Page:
Fortunately, some scholars have written about the village system that the Mormons implemented throughout the Intermountain West. One of the most interesting writers, Nels Anderson, actually lived near St. George in the decade before he became a soldier in World War I. His story is unusual because he traveled alone and did not arrive to the area until 1909. His personal story is detailed later in the book in the testimony of Joseph Terry. After attending high school in St. George, Nels went to Brigham Young University with the intention of becoming a lawyer. He was not impressed with the school, so he returned to Dixie to get two years of college. Then he returned to BYU, where his interest shifted to sociology. He obtained a job teaching high school at St. Johns LDS Academy in Arizona.

One year later, Nels volunteered to serve in the US Army in World War I. After short basic training in the US, he was shipped to England for more training. Then, he was sent to France, near the front lines. Following the war, he returned to BYU and graduated at the head of his class. Then he went to the University of Chicago and did his master’s thesis, which was later published by the University of Chicago. After this, he went to New York University and did a doctorate in sociology and worked for the Governor of New York, who at that time was Franklin D. Roosevelt. When Roosevelt was elected as US president, Nels became part of his administration in the National Labor Relations Bureau.

He decided he wanted to write a sociological study about the place on earth he loved most: southern Utah. The Library of Congress was at his disposal. He went to work, but one of his teachers at Dixie College heard what he was doing. She contacted him and told him that he must come back to St. George to write the bulk of the book. Her name was Juanita Brooks, and she was deeply interested in southern Utah history and would later become the major historian of the area. Nels did come back for a few months and worked in the local records, and then he used the Church History Library archives in Salt Lake City. The book, Desert Saints, was published in 1942 by the University of Chicago. It included key insights to the very generation of the interviewees in this book.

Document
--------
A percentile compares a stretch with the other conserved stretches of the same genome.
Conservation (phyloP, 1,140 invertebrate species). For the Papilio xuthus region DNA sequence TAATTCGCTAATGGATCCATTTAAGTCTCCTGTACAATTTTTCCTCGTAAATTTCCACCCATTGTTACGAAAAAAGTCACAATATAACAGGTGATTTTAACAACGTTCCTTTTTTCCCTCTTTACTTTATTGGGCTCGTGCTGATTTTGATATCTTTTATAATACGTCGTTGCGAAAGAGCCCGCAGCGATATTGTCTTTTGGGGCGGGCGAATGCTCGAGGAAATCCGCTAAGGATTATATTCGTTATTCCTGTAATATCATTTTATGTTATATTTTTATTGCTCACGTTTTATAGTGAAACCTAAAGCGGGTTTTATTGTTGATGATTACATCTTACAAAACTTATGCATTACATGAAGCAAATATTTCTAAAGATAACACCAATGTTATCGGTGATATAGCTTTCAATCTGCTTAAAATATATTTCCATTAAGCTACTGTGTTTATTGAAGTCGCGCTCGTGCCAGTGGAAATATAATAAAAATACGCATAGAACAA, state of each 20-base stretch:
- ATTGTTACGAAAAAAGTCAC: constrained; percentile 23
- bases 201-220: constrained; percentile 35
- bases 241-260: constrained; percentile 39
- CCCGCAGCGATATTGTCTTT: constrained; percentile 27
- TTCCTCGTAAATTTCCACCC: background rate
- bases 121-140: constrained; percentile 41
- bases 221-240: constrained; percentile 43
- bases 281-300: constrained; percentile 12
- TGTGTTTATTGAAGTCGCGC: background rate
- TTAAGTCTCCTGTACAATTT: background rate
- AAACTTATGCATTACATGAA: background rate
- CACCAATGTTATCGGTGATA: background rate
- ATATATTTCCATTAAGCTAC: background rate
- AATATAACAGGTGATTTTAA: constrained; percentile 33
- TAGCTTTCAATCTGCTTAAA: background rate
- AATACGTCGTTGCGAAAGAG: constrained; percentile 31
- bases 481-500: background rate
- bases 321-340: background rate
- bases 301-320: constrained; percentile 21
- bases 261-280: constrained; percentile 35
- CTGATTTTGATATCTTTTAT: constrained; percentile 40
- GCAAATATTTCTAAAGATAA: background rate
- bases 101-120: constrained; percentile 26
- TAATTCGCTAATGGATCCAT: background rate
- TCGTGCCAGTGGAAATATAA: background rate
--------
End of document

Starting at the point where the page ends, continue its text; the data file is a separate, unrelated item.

Here is one insightful excerpt:

The Mormon frontier differed radically from other frontiers in its method of recruiting population. Utah did not have an open-door policy, as did California, during the first decade of the westward rush. Utah used every device to discourage random migration. Just any individual migrant was not welcome in Zion, not even if he could pay his way. Missionaries were sent out to every ‘kindred, tongue and people’ to select the emigrants Zion wanted and could use. They wanted emigrants who could accept the Mormon Gospel and make sacrifices to establish the new society.

Zion did not grow on the principal of individualism; in fact, it would have failed had it been built on the individualism of California. Had the emphasis been place on such a principle, Brigham Young’s following would have fled to California, even before the forty-niners. Zion had to be built by cooperative effort, and it was.[2]

This point was especially valid for settlers in the Mojave Desert. They were the closest to California, but they had learned to value the cooperative society and the village system and most chose to remain in their villages. Nels Anderson was an example of those who chose to depart, and this choice did not always please him. In his later years, he felt abandoned by the United States Government, so he moved to Canada. In the book, he suggested that the Mormons were justified in staying with the village system and the Mormon faith.